A journey of the heart. The adventure of their lives.
A Montana bounty hunter is sent into the wilderness to track three escaped prisoners. Instead he sees something that puzzles him. Later with a female Native Indian history professor, he returns to find some answers.
There's a reason they are called dog soldiers.
Last of the Dogmen is written and directed by Tab Murphy. It stars Tom Berenger, Barbara Hershey, Kurtwood Smith and Steve Reevis. Music is scored by David Arnold and cinematography by Karl Walter Lindenlaub.
When three convicts escape from prison and head into the Montana mountains, the local law enforcer hires skillful tracker/bounty hunter Lewis Gates (Berenger) to go find them. What he finds is torn clothes, blood and an Indian arrow. After spying someone in the trees it leads Gates to an investigation on the possibility of a lost tribe of Cheyenne Indians living in the mountains.
A thoroughly enjoyable contemporary Western, even if it's cribbing clichés from a number of films and TV episodes of the past. Formula of story is simple, grizzled tracker man Berenger and prim anthropologist Hershey are poles apart, but into the mountains they go in search of a hidden tribe of Cheyenne. That they find them is a given, since the title says it all, but what unfolds is a burgeoning relationship between the two, while much understanding and soul searching involving the "alien" Cheyenne makes for a good chunk of the narrative. There's observations galore in here about the advancement of time, different cultures etc, and a nod to the Sand Creek Massacre, while a back story sub-plot involving Kurtwood Smith is deftly handled; if a little redundant in the grand scheme of things.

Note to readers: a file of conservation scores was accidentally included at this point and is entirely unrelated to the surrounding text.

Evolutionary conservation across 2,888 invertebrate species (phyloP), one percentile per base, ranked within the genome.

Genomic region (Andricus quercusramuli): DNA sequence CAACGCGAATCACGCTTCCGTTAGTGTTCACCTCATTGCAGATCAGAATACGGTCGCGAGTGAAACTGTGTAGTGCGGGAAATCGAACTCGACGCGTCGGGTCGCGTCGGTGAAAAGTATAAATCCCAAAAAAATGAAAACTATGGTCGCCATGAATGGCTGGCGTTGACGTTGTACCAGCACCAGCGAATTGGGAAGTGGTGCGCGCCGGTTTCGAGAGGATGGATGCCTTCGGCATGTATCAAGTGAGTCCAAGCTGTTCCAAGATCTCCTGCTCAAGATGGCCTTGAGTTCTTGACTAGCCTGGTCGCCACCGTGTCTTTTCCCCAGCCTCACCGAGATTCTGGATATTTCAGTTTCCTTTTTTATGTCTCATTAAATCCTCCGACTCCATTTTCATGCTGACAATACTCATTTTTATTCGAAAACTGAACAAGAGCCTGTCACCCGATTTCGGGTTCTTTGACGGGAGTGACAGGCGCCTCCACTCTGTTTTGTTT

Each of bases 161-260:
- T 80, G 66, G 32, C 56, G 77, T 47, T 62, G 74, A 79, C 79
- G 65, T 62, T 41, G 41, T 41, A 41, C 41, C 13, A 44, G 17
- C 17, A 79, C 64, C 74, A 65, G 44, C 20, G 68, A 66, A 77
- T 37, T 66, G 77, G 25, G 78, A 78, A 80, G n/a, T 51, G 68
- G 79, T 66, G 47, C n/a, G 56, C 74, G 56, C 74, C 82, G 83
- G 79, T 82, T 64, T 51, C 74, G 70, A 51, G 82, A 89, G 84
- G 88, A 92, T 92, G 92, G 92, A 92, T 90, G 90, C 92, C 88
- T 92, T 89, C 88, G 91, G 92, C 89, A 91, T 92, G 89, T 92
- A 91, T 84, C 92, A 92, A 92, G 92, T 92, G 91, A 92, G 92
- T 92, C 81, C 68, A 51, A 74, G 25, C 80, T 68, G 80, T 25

Anyone who has seen the likes of The African Queen, Dances With Wolves and the Twilight Zone Episode: A Hundred Yards Over The Rim, wont be particularly surprised by what transpires in eventuality. But Berenger and Hershey make for a nice duo to be in the company of, while Kip the dog steals the film from both of them! Though story is set in Montana, film was shot on location in Alberta and British Columbia, and here is the film's trump card, where Lindenlaub's photography is quite simply stunning. In fact his work, and that of Arnold, whose score darts in and out of the landscape, deserves to be in an "A" grade movie. It rounds out as very watchable, a professional picture that just about manages to sustain interest and good will for the two hours run time. 7/10